His steadfast beliefs made him less than a unifying force in Chicago’s black community. The idea of building bridges to people of all races was anathema to many old-school black leaders who still sounded a voice in Chicago’s African American community. Source: From Promise to Power, by David Mendell, p.113 Aug 14, 2007

Commitment to diversity by CEOs is advisable

African-Americans vote Democratic because of issue stances

Supports affirmative action in colleges and government

    Indicate the principles you support concerning affirmative action. Should state government agencies take race and sex into account in the following sectors?
  • Q: College and university admissions? A: Yes
  • Q: Public employment A: Yes
  • Q: State contracting? A: Yes.
Source: 1998 IL State Legislative National Political Awareness Test Jul 2, 1998


Photographer: Angela Weiss/AFP

Photographer: Angela Weiss/AFP

In 1920, 14.7% of American farmers were Black. A century later, only 1.4% are — and they earn less money, receive less government support, and occupy smaller farms on average than do their white counterparts. Of the many ailments afflicting rural America in 2020, these racial disparities are some of the most enduring and under-discussed. Is that about to change?

Last month, Senator Cory Booker introduced legislation intended to support Black farmers and encourage more African Americans to enter agriculture. It envisions a new system of land grants, better oversight of government farm aid and remedies for decades of discriminatory policies. More ambitiously, it also attempts to reimagine the farm work of the future. “This can really help with farm innovation, the farming of tomorrow,” Booker told me in a phone call. “Whether it’s organic farmers, or new creative ways of growing food in this country.”

He’ll have his work cut out for him. The disparities in the U.S. agricultural economy were centuries in the making. After the Civil War, General William T. Sherman’s famous bequest, often remembered as “40 acres and a mule,” was quickly overturned by President Andrew Johnson. The Southern Homestead Act was passed in 1866 with the goal of passing land to freed slaves and others, but few of the region’s impoverished Blacks could take advantage of it.

Despite these obstacles, determined Black farmers had made considerable progress by the early 20th century. Between 1890 and 1910, the number of Black farm owners in the South nearly doubled, from 113,580 to 207,815. Unfortunately, that turned out to be the high water mark. From 1910 to 1997, Black Americans lost about 90% of their farmland. They weren’t alone, thanks to federal policies that boosted large farms (“get big or get out”), small-farm owners of all races lost land during this period. But Black farmers lost far more: Had they left agriculture at the same rate as whites, there would be at least a quarter-million more Black farmers around today.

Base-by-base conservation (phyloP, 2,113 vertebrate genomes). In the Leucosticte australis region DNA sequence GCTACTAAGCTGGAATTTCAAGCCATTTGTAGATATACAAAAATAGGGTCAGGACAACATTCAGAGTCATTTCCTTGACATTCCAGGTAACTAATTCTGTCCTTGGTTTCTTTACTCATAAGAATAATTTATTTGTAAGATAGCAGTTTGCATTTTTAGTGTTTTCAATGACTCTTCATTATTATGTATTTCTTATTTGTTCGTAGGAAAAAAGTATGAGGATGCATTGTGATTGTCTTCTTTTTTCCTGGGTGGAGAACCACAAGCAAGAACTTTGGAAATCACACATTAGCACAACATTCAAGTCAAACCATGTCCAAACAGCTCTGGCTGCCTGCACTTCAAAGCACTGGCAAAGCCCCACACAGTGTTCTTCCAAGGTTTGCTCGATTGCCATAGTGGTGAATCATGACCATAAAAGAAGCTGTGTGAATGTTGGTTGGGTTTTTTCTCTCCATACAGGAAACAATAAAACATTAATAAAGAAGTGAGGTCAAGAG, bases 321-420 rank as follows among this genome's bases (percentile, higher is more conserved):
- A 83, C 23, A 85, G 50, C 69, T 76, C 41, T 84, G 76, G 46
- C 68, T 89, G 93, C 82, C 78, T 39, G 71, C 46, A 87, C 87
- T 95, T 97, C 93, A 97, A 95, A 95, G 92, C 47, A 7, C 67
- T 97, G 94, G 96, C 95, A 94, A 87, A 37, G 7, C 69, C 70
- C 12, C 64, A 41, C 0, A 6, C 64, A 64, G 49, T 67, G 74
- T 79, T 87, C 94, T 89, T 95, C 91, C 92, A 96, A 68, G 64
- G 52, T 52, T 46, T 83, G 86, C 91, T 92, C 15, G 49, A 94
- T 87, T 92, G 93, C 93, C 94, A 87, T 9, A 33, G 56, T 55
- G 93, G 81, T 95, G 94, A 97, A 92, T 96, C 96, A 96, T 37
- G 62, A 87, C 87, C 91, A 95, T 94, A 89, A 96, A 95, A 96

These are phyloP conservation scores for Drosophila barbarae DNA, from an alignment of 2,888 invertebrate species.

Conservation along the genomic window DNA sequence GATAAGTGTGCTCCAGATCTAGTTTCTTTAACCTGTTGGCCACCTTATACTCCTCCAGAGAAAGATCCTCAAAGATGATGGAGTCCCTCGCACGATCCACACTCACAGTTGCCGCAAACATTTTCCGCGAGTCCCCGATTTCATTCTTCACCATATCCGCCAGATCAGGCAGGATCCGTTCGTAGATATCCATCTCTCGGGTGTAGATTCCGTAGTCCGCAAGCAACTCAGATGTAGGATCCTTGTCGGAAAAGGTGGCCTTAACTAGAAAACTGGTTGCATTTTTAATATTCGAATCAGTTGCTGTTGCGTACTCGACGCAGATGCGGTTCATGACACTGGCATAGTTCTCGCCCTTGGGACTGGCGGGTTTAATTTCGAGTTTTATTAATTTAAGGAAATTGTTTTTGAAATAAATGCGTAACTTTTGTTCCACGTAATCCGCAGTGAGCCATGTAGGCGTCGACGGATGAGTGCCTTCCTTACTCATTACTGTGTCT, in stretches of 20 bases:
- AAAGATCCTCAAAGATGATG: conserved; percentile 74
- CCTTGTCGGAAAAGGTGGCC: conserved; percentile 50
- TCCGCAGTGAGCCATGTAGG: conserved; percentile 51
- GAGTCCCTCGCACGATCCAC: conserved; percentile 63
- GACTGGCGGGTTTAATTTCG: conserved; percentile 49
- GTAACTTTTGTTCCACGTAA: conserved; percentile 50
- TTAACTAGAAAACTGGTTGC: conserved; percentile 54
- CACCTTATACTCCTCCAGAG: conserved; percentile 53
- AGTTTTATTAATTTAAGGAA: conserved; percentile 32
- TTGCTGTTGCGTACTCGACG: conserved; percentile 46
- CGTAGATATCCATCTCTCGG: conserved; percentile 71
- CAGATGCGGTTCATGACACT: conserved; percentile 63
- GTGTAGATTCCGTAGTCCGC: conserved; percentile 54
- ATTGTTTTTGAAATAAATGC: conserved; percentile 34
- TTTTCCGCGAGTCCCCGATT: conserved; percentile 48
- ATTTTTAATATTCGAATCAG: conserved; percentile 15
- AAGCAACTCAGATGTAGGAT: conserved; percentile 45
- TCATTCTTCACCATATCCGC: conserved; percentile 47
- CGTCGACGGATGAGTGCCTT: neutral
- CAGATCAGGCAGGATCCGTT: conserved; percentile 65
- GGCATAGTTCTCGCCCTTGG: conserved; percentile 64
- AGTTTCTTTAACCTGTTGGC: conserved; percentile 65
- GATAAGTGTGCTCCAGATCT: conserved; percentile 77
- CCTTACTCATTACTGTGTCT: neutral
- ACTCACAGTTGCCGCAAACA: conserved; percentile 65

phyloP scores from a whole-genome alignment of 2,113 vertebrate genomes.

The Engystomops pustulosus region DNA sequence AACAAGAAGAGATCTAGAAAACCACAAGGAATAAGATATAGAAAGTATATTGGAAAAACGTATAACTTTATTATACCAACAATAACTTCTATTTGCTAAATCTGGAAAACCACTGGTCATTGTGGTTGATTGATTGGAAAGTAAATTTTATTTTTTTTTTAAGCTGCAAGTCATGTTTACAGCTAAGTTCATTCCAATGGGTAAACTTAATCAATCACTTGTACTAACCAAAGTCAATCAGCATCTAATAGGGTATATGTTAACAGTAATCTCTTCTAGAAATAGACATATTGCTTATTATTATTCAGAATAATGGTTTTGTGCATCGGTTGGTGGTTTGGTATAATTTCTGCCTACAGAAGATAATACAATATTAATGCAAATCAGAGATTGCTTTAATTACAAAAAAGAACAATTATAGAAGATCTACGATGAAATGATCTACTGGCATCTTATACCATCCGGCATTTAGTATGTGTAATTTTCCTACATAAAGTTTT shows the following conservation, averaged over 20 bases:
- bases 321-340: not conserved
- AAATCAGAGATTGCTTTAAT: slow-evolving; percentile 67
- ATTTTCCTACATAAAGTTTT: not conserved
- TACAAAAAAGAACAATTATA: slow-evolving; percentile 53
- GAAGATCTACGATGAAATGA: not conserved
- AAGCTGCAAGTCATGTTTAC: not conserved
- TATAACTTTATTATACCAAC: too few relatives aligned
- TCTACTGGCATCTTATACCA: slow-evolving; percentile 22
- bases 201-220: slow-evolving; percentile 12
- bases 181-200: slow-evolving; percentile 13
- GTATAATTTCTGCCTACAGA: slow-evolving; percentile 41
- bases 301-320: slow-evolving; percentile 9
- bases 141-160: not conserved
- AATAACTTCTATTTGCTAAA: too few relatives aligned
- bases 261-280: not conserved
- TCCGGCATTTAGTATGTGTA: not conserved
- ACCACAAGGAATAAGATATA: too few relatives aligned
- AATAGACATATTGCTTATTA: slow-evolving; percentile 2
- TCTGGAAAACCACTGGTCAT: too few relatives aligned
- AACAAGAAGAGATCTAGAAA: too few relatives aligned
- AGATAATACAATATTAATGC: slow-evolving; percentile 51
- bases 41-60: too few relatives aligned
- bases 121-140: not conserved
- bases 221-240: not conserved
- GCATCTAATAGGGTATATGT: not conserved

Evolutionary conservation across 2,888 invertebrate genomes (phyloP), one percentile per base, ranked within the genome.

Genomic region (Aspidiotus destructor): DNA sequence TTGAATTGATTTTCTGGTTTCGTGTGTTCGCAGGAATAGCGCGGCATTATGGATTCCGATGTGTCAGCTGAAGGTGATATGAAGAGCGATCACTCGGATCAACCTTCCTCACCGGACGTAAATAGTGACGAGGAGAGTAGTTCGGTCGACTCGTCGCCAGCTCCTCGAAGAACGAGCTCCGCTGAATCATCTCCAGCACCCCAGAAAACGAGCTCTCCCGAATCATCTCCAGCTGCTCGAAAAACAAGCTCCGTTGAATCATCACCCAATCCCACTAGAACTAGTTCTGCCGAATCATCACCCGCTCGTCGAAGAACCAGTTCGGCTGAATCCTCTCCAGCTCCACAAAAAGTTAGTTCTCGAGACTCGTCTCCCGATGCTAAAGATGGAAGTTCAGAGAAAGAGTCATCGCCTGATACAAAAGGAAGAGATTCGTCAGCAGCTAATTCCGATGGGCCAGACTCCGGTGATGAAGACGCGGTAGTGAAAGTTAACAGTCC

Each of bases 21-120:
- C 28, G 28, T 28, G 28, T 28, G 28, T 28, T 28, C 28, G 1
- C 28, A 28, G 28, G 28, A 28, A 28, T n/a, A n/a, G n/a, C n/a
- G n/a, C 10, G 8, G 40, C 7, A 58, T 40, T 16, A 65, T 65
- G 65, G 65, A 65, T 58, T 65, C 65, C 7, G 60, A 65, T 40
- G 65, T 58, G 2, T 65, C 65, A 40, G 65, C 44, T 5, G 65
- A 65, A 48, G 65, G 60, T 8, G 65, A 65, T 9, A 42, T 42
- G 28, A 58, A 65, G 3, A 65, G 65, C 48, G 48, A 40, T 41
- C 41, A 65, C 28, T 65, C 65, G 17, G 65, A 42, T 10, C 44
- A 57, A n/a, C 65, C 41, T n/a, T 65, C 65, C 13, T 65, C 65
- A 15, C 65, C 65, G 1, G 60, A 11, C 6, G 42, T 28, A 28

Several factors account for the harsh toll. First, because only 23% of Black Americans have wills, their estates often become “heirs’ property,” meaning that fractional interests in their real-estate assets are passed down to multiple relatives. Over time, the ownership interests increase, and the estate becomes vulnerable to developers and speculators who can use legal loopholes to acquire it.

Another factor has been disparities in government assistance, dating back decades. In 1965, the U.S. Commission on Civil Rights issued a report on farm programs in which it noted, regarding the (now defunct) Farmers Home Administration: “Poor whites receive FHA assistance to acquire or expand their farms, to stock and equip them, to improve their housing or financial position. This is rarely ever the case for negroes.”

Such inequities were widespread. “Because of certain practices, like giving loans out when it was too late to get the kinds of resources you needed to harvest crops, they were ultimately cheated out of their land,” Booker said, referring to Black farmers. “It has hurt African Americans dramatically in this country.” As recently as 2019, the Government Accountability Office determined that “socially disadvantaged farmers and ranchers” received “proportionately fewer loans and farm credit overall” than did those who were better off. It cited discrimination as one potential factor.

Booker’s Justice for Black Farmers Act offers a bold template for remediating such abuses. Among other steps, it establishes an independent Civil Rights Oversight Board at the Department of Agriculture and boosts funding for a program that assists in the resolution of property-succession issues. If enacted, both initiatives would make a real difference to Black farmers and their families.

But Booker doesn’t just want to remedy the past. He wants to ensure that African Americans play a role in farming’s future. Since 2014, locally and regionally produced food has been the fastest growing sector of U.S. agriculture. Some is organic, much is grown using sustainable methods, and almost all is marketed through channels such as farmers’ markets and community cooperatives. Thanks to the pandemic, and a growing interest in sustainable food generally, those locally focused producers are poised to make significant gains in the years ahead.